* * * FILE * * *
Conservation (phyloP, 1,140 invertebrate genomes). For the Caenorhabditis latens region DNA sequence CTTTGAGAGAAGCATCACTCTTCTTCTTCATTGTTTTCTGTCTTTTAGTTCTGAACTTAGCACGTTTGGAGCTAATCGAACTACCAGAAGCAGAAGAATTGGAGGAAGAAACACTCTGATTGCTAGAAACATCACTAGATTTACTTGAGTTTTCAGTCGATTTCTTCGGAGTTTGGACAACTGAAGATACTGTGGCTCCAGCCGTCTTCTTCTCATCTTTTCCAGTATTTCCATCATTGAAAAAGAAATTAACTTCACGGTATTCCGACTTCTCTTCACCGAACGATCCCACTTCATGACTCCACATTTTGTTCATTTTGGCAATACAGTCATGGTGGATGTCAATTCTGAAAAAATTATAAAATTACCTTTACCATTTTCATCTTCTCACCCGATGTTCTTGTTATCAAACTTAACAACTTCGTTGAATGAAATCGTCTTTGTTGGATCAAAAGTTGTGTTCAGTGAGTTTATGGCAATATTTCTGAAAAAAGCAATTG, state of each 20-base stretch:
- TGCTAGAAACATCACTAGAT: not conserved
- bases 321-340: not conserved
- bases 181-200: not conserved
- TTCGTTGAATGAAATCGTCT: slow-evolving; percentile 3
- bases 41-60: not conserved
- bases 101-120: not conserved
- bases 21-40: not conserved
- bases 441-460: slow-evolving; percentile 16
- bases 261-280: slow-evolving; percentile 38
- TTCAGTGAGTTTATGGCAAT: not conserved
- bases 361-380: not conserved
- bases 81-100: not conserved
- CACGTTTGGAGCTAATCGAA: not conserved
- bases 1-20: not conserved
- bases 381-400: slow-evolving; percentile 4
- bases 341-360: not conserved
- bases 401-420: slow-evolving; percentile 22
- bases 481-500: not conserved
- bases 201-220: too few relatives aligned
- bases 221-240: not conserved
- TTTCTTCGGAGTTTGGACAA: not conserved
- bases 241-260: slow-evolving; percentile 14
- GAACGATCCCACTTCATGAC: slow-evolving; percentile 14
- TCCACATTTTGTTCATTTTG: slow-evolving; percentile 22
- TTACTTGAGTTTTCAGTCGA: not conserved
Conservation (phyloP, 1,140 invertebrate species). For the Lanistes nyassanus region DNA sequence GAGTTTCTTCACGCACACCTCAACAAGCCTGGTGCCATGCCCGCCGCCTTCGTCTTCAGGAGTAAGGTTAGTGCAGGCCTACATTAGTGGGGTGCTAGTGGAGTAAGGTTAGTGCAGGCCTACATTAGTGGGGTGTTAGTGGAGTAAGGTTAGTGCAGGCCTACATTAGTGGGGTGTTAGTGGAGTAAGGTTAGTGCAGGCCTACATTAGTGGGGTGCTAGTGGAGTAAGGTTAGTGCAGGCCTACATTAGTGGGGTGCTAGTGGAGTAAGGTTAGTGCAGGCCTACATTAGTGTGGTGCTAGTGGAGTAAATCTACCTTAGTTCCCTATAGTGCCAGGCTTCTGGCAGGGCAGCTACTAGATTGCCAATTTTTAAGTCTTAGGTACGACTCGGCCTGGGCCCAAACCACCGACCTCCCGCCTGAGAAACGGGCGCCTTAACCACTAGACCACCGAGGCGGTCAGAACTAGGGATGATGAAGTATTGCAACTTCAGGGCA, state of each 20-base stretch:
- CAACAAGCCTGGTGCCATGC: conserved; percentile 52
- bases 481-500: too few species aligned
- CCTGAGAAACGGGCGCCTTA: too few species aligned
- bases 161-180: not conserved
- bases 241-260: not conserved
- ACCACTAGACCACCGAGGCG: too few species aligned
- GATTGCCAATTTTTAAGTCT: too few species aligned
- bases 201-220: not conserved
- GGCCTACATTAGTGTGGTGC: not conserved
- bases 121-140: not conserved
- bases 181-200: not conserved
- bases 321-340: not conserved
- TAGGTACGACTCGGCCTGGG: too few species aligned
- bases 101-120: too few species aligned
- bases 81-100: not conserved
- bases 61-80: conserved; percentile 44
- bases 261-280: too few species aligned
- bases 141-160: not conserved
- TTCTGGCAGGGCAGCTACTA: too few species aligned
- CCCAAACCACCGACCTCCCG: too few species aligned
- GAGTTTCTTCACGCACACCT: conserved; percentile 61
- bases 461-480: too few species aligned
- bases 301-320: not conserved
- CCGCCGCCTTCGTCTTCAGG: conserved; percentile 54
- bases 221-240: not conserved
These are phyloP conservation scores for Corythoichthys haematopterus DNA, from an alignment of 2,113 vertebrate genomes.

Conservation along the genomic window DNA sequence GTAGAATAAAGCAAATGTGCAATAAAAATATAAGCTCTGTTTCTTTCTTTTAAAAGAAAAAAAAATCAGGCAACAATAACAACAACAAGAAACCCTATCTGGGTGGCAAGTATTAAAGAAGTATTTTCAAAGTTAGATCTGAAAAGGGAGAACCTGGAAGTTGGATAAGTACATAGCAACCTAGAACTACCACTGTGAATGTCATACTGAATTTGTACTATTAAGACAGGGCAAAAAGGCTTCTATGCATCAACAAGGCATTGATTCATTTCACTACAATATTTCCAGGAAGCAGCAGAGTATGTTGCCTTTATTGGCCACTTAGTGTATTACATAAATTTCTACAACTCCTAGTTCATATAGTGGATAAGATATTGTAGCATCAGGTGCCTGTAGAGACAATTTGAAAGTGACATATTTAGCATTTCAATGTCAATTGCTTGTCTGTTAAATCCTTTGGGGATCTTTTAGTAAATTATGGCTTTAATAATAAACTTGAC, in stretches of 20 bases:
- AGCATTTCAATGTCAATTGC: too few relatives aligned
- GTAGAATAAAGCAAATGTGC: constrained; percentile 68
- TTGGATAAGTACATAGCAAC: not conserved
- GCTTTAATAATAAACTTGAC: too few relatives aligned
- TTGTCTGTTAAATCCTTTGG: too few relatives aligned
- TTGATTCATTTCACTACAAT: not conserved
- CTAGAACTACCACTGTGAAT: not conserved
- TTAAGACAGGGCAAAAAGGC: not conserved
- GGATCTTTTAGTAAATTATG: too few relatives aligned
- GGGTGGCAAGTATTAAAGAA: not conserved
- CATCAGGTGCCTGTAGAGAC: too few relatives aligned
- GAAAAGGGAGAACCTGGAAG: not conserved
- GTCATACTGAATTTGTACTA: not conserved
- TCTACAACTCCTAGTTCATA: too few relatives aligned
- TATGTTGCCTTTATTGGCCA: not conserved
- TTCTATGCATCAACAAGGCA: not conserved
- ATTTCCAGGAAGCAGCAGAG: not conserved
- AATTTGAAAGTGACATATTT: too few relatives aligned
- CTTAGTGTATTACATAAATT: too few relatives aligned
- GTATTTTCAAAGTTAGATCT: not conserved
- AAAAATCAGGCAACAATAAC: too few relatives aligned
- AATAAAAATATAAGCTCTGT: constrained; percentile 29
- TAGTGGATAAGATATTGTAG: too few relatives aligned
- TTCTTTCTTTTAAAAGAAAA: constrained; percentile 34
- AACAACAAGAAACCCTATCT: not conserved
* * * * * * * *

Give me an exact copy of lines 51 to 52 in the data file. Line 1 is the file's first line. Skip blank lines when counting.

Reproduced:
- CCGCCGCCTTCGTCTTCAGG: conserved; percentile 54
- bases 221-240: not conserved